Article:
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July 10, 2010

Call for action: Paycheck Fairness Act

by d has a petition urging Senators to pass the Paycheck Fairness Act.

From the letter:

The Paycheck Fairness Act, which has already passed the House, would deter wage discrimination by closing loopholes in the Equal Pay Act and barring retaliation against workers who disclose their wages. The bill also allows women and men to receive the same remedies for sex-based pay discrimination that are currently available to those subject to discrimination based on race and national origin.  In addition, the bill would improve the collection of pay information by the Department of Labor and the EEOC to enable those agencies to evaluate pay disparities; facilitate class actions in Equal Pay Act claims to ensure that the rules that apply to civil rights lawsuits generally also govern the Equal Pay Act; and spark the development of salary negotiation skills training.

Fair pay is especially critical in this tough economy because more and more women are the sole breadwinners in their families.  On the whole, women working full-time, year-round make an average of 77 cents to every dollar that men make.  This means that the average woman loses $700,000 in pay due to gender discrimination in her lifetime. For women of color, this number can be even higher.[2]  That’s a lot of money that would come in handy right now for America’s women and families.

Sign the petition, pass it on, and check out

July 6, 2010

Call for action: Sakine Mohammadi e Ashtiani to be stoned to death

by d

Iran has sentenced a woman, Sakineh Mohammadi e Ashtiani, to death by stoning. She has been convicted of adultery, based on a confession given during torture by whipping. The law has condemned her, but there is a movement to put international pressure on Iran.

Sign the petition:

Sakine Mohammadi e Ashtiani faces a horrible punishment for an act of nature: sex. But apparently sex outside of marriage is volatile enough that this woman deserves to be executed by stoning. At least some people in Iran think so. She will almost certainly be murdered by a corrupt “justice” system in a most excruciating way unless WE do something about it. This petition is that something. Although stoning is sadly not terribly uncommon in some parts of the world, saving one person from this atrocity could help to build the movement against inhumane punishments and executions worldwide and promote more justice in troubled nations like Iran. YOU have power to help stop this, the choice is simply yours to do it or not. I urge you brothers and sisters, for we have no more room for hate in our world, the free MUST remember the forgotten. This is simply our duty to our fellow human, to stand up for her when she cannot. I beg you to share this with anyone who would sign it, as it will send a strong message to those capable of helping this poor woman have her right to life.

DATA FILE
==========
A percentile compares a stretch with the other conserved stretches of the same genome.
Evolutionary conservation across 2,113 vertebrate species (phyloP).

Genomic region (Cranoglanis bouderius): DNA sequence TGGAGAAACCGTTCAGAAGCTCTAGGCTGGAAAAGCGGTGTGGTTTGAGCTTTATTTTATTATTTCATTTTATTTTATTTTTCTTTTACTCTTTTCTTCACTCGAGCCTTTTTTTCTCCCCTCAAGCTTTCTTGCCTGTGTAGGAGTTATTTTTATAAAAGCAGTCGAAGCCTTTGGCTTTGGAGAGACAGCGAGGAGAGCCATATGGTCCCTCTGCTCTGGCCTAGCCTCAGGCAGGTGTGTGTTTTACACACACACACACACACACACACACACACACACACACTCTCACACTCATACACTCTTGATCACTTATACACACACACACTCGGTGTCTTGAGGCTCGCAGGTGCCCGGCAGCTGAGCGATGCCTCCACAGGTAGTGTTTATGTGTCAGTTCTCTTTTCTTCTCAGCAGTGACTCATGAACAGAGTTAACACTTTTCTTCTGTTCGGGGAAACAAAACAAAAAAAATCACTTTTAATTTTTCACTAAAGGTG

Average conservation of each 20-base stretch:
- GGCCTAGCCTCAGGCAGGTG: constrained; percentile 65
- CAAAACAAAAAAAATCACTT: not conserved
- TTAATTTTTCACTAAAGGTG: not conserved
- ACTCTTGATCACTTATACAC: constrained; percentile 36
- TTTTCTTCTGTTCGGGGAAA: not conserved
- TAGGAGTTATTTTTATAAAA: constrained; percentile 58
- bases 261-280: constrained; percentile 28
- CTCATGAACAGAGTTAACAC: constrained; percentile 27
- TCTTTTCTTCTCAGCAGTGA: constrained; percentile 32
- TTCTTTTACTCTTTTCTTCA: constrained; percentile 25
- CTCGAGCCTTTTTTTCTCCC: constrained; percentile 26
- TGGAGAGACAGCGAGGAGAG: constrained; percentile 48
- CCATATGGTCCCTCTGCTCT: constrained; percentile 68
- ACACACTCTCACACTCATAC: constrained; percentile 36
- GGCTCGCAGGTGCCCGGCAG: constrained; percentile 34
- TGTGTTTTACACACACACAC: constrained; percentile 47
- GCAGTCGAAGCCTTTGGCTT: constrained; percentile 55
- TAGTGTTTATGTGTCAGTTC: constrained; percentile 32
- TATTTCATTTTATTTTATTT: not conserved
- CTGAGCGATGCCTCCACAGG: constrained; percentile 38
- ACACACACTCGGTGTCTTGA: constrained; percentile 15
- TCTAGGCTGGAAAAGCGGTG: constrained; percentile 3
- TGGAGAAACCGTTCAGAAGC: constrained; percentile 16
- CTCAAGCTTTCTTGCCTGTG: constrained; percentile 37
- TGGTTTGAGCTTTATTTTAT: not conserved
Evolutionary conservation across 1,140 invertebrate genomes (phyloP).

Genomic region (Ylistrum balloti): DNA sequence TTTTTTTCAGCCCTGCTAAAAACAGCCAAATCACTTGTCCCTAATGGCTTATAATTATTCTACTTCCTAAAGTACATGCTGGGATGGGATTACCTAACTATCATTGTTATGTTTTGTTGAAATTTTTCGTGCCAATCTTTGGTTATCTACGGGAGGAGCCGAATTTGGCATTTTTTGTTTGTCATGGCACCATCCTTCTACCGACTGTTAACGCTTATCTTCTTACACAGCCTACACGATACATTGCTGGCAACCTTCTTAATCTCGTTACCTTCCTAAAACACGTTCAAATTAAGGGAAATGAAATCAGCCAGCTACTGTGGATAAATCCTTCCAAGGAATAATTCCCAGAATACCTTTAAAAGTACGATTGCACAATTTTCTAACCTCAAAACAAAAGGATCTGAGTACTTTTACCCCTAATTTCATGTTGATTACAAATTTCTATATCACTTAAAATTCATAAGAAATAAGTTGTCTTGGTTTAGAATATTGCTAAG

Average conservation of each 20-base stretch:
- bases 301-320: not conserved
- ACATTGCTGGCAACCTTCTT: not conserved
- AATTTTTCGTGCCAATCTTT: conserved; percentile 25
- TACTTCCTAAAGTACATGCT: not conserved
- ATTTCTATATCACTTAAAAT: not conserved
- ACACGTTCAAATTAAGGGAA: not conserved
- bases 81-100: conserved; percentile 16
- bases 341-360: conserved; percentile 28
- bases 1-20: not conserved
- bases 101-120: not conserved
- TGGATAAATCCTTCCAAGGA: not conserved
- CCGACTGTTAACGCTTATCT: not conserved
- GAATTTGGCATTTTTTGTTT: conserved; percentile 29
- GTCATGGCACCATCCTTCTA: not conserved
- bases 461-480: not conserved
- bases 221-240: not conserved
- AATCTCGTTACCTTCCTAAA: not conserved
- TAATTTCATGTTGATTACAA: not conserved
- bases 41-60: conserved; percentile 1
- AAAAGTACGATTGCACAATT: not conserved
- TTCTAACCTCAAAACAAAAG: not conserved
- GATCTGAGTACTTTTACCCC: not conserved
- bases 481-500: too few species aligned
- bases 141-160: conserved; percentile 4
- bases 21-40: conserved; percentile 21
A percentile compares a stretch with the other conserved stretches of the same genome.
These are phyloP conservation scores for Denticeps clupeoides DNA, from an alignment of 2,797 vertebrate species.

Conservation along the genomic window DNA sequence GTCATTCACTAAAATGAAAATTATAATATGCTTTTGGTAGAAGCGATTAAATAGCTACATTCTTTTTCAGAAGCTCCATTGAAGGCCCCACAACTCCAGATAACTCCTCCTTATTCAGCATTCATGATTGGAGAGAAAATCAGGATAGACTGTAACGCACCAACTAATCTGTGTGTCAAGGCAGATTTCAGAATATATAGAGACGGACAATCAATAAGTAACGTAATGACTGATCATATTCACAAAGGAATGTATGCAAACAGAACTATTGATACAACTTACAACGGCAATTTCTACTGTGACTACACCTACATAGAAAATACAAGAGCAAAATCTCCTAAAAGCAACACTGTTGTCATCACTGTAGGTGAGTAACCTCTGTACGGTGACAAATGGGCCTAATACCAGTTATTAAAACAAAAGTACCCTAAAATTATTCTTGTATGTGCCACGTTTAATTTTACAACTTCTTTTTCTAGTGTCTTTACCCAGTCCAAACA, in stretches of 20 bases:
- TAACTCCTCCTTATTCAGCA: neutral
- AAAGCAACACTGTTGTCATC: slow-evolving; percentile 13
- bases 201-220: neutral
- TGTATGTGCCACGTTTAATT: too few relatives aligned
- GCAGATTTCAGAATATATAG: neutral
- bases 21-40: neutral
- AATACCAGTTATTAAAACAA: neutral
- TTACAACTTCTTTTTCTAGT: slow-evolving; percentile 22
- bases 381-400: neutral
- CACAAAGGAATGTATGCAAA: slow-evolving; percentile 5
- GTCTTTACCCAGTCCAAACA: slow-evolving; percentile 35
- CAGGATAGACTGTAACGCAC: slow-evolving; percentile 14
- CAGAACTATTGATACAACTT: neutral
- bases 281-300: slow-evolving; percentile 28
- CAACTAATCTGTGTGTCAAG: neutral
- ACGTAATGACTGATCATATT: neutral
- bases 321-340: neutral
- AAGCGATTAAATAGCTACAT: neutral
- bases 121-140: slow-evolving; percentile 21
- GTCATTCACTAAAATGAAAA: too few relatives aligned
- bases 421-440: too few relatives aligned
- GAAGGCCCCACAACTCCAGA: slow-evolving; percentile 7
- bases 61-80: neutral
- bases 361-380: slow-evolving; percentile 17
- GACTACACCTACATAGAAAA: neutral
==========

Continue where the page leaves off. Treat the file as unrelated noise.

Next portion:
CNN report:

Letter from her children:

May 16, 2010

Save Kiana Firouz

by f

Kiana Firouz in Cul de Sac

Save Kiana Firouz.

Something needs to be done about this.

From the above:

“Kiana Firouz, 27 years old, is an outspoken Iranian LGBT rights activist, filmmaker, and actress. When clips of her video documentary work featuring the struggle and persecution of gays and lesbians in her country were acquired by Iranian intelligence, agents began to follow Firouz around Tehran, harassing and intimidating her. She fled for England where she could safely continue her work and studies.

She plays a starring role in Cul de Sac, a documentary film produced in the UK about the condition of lesbians in Iran, and based heavily on Firouz’s own life story. Directed by Ramin Goudarzi-Nejad and Mahshad Torkan, the movie will premiere in London in a few days. Since the trailer was posted on YouTube in December 2009, Cul de Sac has attracted global media attention, with thousands of views. Apparently, some of those views included members of Ahmadinejad’s puppet media in Iran. They know who Firouz is and what she stands for. They may want her to come back to the country she was born in to answer for it.”
Save the life of Kirana Firouz, Coilhouse Magazine

When they have her back, they’re going to kill her. The punishments are severe & to the point. First three offenses include lashings. But such a severe thumb to the eye of the Iranian theocracy, and she’s likely to be hanged to death. She’s 27. She’s got so much promise and so much life and love in her. If she dies, she will have literally died for love. Let’s not make her a martyr. British citizens, write to your government! Let them know that they are her last defenders and that they must defend her from certain death — it is their moral and ethical duty, for which the rewards are fantastic.

March 21, 2010

Standing up for my sistahs

by d

This post is not about abortion. It does not matter where you stand on this issue. This is about respect, sexism, and rights. FYI, I will almost certainly throw out something blasphemous. The rest is political. These are all part of the discussion.

But what I really want to talk about is the lack of respect Rep. Bart Stupak (D-MI) has for women, their rights, and the work they do.

Bart Stupak doesn’t like nuns. Bart Stupak is an asshole.